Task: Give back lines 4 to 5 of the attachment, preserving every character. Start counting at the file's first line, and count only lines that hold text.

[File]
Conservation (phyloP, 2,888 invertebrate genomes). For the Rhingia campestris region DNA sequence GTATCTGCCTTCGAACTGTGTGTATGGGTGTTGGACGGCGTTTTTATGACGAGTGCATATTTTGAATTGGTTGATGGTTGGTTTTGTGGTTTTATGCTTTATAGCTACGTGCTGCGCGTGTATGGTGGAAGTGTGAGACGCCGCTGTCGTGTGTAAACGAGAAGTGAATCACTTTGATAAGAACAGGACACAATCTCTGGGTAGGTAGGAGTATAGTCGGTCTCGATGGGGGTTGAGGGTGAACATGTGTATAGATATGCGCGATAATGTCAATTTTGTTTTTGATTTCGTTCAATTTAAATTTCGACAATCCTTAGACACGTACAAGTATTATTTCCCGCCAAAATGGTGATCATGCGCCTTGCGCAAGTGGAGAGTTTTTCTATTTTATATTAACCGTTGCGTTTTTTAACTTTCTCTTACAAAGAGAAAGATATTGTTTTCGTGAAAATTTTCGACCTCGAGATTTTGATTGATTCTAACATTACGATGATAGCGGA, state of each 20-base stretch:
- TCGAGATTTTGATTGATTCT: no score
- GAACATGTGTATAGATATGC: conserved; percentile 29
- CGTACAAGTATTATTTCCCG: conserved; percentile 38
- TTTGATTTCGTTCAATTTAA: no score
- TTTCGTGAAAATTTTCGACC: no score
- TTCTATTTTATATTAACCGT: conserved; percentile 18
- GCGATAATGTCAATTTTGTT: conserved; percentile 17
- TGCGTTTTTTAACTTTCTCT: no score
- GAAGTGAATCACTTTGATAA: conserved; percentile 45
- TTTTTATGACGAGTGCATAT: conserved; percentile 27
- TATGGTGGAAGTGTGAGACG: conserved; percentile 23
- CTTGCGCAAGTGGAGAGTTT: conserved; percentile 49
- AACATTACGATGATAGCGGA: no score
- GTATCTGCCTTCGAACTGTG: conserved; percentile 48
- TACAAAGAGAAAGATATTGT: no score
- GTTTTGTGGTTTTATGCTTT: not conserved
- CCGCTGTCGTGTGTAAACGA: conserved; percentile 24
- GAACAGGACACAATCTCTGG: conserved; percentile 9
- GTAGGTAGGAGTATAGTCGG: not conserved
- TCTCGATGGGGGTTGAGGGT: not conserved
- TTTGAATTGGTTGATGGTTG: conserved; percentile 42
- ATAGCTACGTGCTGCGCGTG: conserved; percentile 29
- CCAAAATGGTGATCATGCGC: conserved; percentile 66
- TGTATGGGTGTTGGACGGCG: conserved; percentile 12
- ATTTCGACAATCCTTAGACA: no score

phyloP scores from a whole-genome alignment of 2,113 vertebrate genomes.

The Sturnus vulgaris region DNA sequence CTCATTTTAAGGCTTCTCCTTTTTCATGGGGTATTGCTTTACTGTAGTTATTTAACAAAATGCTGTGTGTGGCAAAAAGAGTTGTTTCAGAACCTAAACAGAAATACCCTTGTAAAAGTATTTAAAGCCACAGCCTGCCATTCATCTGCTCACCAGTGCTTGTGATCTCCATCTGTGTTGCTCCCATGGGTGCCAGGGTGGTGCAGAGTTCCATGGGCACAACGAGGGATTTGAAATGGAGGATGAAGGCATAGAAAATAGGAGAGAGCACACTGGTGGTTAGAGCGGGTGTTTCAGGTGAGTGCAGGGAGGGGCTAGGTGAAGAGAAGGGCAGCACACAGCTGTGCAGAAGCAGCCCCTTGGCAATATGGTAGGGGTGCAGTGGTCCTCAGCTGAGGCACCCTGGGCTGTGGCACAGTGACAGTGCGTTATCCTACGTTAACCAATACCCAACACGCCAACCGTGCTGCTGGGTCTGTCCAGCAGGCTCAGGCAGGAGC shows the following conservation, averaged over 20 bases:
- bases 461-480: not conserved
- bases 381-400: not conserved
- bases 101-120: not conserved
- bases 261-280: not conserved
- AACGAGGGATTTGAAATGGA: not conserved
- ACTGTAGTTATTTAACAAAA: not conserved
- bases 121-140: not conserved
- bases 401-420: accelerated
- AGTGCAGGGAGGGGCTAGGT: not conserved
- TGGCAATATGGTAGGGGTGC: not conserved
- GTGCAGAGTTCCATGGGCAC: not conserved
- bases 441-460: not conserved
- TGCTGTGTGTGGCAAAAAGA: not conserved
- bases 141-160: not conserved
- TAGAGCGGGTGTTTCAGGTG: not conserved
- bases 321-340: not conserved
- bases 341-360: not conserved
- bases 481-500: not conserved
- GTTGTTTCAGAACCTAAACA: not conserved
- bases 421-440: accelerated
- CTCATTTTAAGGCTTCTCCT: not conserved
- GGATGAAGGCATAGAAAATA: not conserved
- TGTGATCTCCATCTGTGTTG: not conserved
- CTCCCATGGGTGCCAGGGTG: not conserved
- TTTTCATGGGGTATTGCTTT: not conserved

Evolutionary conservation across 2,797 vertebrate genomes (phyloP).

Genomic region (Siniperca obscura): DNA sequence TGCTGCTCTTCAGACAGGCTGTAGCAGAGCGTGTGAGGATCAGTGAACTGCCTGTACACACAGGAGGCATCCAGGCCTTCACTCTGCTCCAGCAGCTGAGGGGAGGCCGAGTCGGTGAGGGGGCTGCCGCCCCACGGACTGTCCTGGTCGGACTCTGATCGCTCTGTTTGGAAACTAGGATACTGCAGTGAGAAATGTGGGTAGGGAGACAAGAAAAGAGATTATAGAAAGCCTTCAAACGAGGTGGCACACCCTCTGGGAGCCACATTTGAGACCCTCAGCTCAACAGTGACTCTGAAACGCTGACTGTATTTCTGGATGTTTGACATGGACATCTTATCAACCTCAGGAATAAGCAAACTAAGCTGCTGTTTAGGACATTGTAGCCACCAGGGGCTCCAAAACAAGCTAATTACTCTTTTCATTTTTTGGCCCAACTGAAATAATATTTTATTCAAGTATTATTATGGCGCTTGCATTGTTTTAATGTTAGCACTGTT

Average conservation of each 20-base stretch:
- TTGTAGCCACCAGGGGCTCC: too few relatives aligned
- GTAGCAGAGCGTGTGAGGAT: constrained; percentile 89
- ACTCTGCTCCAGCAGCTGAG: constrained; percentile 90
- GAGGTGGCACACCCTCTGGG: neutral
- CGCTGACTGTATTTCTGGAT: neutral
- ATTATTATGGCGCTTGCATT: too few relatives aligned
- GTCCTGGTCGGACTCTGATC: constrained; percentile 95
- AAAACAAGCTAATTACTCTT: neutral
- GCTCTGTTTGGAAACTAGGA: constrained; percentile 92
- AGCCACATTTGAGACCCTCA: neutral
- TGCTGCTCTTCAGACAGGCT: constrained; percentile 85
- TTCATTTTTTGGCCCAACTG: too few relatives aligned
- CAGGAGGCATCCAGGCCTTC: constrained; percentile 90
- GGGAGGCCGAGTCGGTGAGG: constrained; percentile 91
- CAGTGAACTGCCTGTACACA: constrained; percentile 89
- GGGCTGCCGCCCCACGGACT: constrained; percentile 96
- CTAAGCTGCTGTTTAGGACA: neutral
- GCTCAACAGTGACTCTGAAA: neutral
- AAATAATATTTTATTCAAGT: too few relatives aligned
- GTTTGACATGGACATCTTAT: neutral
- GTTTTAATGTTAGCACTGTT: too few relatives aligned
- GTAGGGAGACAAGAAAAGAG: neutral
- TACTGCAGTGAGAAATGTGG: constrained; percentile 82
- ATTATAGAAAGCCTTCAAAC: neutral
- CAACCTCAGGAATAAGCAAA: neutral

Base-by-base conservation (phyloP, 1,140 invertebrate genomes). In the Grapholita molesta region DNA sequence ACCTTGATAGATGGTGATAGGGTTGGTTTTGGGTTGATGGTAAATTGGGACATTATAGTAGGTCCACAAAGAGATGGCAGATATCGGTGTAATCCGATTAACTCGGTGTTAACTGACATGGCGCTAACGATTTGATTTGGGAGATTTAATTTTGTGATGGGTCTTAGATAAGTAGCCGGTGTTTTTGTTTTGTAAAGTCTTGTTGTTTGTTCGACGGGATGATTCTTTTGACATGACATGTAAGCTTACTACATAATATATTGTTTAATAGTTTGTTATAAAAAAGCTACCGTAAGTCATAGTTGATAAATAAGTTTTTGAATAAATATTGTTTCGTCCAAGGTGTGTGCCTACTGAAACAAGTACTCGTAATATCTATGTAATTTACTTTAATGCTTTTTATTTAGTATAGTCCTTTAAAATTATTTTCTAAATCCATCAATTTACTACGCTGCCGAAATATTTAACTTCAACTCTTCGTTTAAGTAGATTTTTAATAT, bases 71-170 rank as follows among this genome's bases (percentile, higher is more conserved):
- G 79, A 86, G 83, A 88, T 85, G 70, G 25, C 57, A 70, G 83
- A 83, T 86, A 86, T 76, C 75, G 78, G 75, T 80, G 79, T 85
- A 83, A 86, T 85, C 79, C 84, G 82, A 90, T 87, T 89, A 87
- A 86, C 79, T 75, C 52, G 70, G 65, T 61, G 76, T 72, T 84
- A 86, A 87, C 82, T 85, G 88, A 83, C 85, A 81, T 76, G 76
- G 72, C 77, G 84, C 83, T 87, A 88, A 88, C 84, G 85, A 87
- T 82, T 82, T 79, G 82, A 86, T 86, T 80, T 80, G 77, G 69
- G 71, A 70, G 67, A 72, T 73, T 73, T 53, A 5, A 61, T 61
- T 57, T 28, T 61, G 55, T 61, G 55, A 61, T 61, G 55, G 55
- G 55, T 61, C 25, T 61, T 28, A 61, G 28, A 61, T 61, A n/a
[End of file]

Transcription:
- CGTACAAGTATTATTTCCCG: conserved; percentile 38
- TTTGATTTCGTTCAATTTAA: no score